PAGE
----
UK remains committed to positive global role after Brexit, defence secretary says

UK Defence Minister Ben Wallace speaks at the Atlantic Council on March 5, 2020.

“The security of Europe is vital to the United Kingdom’s security [and] that will not change because we have left the political union of the European Union,” UK Defence Secretary Ben Wallace said on March 5. Wallace used his speech at the Atlantic Council in Washington to argue that Brexit would not change the United Kingdom’s desire to promote stability around the world and push back against competition from authoritarian rivals.

Wallace conceded that frustrations with the state of democracy around the world has led many in the West to argue for either shifting attention entirely to domestic issues or accommodating the aggression of competitors such as China and Russia. “Neither course—isolationism or appeasement—is a right one to take,” he argued. “There are powerful values-based and global public good arguments why the UK and the United States should care about conflict and stability overseas based on a moral imperative—a force for good—to reduce the loss of life and human suffering, and indirectly enable a more prosperous, inclusive, peaceful, and sustainable world.”

The United Kingdom’s departure from the European Union in January has “in some respects brought finality to one set of debates, while opening a series of questions and uncertainty about what the future holds for the United Kingdom’s role in European and indeed global security,” according to Atlantic Council Executive Vice President Damon Wilson. But Wallace sought to alleviate concerns about London withdrawing from the world stage, maintaining that it is “in the UK’s core interest…to address conflict and stability overseas,” which he argues “threatens UK national security at home and abroad,” by giving space to terrorists and extremists, providing opportunities to ideological rivals like China and Russia to damage Western interests, limiting economic growth, and fomenting more conflict. He added that “preventing conflict is one of the main ways a country like the UK can exercise its power for good in the international system.”

Wallace maintained that despite leaving the European Union, Britain’s “contribution to security, whether on the European continent or further afield remains iron cast.” He further stressed that “NATO remains the cornerstone of our security,” as it is a “proven and unparalleled defensive alliance—our best means of countering Russian malign activity and hostility.” On top of that, cooperation with Washington will remain paramount as “the United States will always be the indispensable actor in our alliance.”

He stressed that the UK and its European partners “got the White House memo that Europe should not take the United States for granted,” a reference to US President Donald J. Trump’s criticism of NATO members for not spending enough on defense. Wallace pointed out that the United Kingdom remains a leader on defense burden sharing and “continues to champion NATO’s transformation and readiness.” Wallace minister emphasized the importance of increased NATO investment after years of slashing budgets, as “our adversaries did not do the same.” Competitors like Russia and China over the last decades “studied our vulnerabilities, stole our technologies, and invested where we did not.” While some European governments may be frustrated with the criticism from Washington, Wallace argued that “the more allies can do to pay their way, the more work that we can do to modernize [our] capabilities, the more we can do to prevent the United States from facing challenges on two fronts, the better for us all.”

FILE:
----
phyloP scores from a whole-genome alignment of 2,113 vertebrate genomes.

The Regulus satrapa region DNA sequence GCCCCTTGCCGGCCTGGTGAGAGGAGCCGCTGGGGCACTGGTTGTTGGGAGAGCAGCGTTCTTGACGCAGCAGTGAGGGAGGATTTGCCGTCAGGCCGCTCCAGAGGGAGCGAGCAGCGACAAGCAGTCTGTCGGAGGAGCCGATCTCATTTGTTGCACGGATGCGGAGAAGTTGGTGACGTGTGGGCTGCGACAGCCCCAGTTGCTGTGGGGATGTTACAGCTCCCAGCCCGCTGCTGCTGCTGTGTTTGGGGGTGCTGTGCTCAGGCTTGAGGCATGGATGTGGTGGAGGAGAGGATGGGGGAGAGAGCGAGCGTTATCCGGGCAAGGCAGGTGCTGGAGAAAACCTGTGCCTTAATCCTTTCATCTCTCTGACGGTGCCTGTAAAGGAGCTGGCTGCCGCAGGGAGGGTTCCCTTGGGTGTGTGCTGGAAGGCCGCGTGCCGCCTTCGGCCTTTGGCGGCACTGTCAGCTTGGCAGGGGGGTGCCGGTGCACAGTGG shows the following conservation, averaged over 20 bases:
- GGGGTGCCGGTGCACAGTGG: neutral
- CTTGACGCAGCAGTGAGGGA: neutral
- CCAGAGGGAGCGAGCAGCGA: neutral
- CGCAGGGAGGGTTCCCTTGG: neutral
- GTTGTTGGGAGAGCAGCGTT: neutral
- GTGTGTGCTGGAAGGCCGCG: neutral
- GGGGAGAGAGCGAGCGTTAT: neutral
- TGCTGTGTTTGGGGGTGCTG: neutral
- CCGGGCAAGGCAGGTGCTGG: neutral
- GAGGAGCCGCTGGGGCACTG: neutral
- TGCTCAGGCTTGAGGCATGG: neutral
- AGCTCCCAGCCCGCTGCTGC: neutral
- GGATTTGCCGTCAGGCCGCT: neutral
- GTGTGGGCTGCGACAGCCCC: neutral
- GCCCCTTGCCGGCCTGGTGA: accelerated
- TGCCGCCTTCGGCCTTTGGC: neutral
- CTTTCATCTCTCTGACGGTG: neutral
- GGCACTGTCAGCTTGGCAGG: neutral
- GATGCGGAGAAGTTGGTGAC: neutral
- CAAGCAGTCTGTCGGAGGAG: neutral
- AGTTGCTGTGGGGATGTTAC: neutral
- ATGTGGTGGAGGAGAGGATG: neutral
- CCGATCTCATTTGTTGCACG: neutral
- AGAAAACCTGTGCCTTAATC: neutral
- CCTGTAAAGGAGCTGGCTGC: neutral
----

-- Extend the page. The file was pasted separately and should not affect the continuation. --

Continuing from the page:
Wallace cautioned, however, that the United Kingdom cannot continue to act as if Washington will always participate in every potential security operation. As British Prime Minister Boris Johnson plans to launch an “Integrated Review” of the UK’s foreign and security policy, Wallace argued that UK policymakers must “reduce” their “overdependence on US support,” in order to make sure Britain is able to act when necessary on the world stage. “Britain will always aim to deploy and fight in all terrains, but at times we and are allies will need to do so without US force protection or [Intelligence, Surveillance, and Reconnaissance] capabilities.”

Wallace also addressed the controversial decision by the UK government to limit, but not totally ban, Chinese telecom giant Huawei from its 5G network, despite lobbying from Washington to completely exclude the company. Wallace stressed that the decision was predicated on assurances from the Government Communication Headquarters (GCHQ) that the limits were sufficient to deny the Chinese backdoor access to British intelligence and that the government would work to push out all Huawei technology over time. Despite initial US threats to cut off intelligence cooperation with countries using Huawei, Wallace confirmed that “at present nothing has changed in intelligence sharing,” and assured that US officials were satisfied with the UK’s limits.

Rather than an excuse to look inward, Wallace argued that Brexit will give the UK “opportunities that an independent country can have. We are free to trade with who we like and to join common cause with whom we like.” Most of all, he said, Brexit would not mean any retreat by Britain from the world stage. “It remains in our own interest to get involved,” in solving the world’s problems, he stressed. “If we do not stand up to be counted, who will? And if we do not act, what will be the consequences for our people and the world?”

David A. Wemer is associate director, editorial at the Atlantic Council. Follow him on Twitter @DavidAWemer.

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